Wouldn’t it be nice to earn CME Credits for the research work you’re already doing?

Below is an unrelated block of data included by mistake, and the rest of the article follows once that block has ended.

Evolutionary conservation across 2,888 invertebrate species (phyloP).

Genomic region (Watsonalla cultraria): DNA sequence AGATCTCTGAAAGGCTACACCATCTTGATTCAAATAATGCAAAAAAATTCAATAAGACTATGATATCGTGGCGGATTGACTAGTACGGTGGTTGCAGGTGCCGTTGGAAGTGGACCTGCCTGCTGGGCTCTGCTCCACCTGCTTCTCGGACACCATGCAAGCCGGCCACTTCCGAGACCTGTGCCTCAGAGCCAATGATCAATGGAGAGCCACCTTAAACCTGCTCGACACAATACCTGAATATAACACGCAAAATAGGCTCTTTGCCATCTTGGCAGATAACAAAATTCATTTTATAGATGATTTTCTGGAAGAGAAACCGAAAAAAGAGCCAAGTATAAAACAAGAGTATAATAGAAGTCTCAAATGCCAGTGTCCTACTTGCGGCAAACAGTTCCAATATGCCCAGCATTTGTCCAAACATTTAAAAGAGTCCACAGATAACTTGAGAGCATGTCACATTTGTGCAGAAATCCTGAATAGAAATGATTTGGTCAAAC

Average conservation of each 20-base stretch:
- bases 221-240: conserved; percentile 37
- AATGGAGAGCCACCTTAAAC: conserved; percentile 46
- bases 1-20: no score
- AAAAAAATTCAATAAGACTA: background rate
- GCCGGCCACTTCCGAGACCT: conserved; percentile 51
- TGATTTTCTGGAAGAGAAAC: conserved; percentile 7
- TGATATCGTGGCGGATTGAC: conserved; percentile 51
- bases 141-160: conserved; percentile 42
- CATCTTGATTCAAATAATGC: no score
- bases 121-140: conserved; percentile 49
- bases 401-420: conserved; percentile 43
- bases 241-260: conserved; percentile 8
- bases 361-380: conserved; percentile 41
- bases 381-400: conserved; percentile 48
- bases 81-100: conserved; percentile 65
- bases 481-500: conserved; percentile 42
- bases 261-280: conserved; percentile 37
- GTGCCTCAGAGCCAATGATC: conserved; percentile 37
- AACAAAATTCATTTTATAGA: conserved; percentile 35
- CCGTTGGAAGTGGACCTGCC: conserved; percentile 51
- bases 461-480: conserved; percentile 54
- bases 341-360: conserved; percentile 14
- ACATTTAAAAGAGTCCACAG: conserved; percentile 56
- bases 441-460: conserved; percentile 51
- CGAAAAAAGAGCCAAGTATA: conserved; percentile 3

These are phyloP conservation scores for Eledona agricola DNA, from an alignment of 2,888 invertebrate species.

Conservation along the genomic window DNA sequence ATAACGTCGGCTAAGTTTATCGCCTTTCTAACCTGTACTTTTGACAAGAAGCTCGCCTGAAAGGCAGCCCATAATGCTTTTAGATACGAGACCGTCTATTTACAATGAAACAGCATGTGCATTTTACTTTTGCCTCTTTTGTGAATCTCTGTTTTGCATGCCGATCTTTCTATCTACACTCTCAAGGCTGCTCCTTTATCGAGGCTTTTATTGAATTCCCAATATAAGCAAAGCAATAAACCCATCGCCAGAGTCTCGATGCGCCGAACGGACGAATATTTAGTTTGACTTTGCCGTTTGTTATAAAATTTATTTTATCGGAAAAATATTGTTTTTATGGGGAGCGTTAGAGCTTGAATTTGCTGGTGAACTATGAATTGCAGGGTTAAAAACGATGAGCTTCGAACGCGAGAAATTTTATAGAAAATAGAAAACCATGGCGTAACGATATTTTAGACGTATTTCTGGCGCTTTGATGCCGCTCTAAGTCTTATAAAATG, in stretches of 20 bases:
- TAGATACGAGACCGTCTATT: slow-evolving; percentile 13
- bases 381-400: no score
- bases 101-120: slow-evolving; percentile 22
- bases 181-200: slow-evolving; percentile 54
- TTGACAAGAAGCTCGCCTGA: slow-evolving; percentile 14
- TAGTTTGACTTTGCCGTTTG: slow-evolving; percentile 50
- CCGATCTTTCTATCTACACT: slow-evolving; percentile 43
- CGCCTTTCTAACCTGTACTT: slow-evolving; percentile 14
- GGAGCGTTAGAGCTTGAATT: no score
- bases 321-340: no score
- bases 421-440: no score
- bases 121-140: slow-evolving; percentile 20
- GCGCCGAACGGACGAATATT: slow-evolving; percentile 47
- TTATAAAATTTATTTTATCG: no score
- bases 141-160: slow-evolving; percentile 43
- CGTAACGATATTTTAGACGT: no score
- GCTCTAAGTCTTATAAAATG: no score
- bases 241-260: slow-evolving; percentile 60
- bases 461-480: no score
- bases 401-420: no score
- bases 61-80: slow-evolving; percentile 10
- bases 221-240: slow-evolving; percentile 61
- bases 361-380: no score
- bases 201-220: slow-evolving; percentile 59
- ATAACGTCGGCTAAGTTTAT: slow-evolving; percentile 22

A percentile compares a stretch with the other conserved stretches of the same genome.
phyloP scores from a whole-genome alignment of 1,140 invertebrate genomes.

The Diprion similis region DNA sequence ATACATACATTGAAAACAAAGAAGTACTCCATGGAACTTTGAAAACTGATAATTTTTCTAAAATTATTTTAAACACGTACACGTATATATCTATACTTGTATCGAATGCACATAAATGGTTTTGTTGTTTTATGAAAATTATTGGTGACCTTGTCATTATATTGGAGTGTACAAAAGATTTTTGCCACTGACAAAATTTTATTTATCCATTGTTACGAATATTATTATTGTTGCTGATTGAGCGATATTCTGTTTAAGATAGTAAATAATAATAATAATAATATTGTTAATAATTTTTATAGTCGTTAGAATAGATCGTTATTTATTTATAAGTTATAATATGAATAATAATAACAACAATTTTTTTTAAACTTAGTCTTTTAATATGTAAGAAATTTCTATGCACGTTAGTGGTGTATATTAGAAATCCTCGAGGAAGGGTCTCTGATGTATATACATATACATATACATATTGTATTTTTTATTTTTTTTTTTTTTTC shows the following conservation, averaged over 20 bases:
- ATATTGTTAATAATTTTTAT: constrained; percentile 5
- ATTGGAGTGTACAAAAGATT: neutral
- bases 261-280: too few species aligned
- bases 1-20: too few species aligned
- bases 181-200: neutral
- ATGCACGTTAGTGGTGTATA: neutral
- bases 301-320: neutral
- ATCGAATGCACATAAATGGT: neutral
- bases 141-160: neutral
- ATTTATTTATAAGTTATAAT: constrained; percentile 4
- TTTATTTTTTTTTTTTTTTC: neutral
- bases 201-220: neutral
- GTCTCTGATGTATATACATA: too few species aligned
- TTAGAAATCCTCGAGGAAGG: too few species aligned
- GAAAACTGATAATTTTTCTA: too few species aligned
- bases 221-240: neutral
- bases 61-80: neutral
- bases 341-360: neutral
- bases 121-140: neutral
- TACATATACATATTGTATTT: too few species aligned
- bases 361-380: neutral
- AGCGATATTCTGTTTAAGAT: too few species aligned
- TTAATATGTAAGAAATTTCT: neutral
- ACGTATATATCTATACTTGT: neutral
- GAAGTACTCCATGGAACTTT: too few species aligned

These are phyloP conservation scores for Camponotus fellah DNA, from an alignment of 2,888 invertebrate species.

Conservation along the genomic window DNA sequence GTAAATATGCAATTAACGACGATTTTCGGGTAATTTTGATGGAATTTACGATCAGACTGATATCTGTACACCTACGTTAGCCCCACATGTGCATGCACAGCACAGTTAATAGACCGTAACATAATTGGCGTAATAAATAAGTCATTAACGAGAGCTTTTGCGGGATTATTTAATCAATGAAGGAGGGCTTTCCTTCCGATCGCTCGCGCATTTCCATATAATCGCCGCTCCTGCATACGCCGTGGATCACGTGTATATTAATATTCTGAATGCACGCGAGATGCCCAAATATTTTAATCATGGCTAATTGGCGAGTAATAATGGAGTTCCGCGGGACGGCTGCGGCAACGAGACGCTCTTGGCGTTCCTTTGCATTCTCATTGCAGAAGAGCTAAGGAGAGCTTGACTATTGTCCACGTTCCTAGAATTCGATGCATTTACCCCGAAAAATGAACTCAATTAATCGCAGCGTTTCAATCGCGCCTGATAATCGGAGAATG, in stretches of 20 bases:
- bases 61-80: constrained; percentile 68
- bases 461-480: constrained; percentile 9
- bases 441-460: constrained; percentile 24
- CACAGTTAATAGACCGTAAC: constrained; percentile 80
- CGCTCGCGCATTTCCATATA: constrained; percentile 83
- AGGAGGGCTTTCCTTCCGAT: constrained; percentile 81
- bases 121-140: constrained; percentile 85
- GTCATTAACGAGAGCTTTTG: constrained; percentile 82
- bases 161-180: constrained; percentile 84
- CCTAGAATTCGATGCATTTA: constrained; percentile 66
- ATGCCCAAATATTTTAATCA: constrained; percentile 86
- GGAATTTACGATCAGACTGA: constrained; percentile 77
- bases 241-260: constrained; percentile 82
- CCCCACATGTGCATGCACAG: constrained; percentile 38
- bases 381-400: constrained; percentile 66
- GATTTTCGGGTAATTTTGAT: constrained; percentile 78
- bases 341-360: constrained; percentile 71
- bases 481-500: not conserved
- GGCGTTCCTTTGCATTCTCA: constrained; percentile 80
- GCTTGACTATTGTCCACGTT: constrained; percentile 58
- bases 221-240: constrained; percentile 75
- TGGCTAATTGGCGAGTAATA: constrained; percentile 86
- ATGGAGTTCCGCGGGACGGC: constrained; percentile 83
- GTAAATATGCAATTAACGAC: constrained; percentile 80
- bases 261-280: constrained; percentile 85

Objective: This study sought to examine characteristics of concussion-related symptoms in an outpatient sample notable for mixed concussion etiology (e.g., sports, falls, motor vehicle collisions, and assaults). We sought to identify average symptom duration and demographic factors predicting longer symptom duration. Method: Data were obtained via review of records for patients who presented to a multidisciplinary Concussion Clinic during one calendar year (N = 287). Patients were 10–18 years old and 40% female. Reported symptoms were tracked at each visit using the Post Concussion Scale of the ImPACT neurocognitive measure. Length of recovery was determined by symptom report over time. Specific factors examined as possible predictors to length of recovery included gender, age at injury, etiology, history of concussion, and exceptionalities (learning disability, ADHD, developmental delays). Results: The mean duration of reported concussion symptoms was 40 days. When frequency of symptom duration was examined, 7% reported symptoms lasting longer than 90 days. Results did not indicate a significant main effect in predicting symptom duration, r2 = 0.3, F(5, 269) = 1.58, p = .17, although there was a trend towards significance for gender as an independent predictor of symptom duration, t = 1.87, p = 0.06. Conclusion(s): Results from this study indicated that demographic factors did not predict symptom duration. There was a trend toward females reporting longer symptom duration. Additional analyses will examine whether specific types of symptoms (cognitive, somatic, emotional) predicted symptom duration for the subset of this sample reporting symptoms beyond 90 days.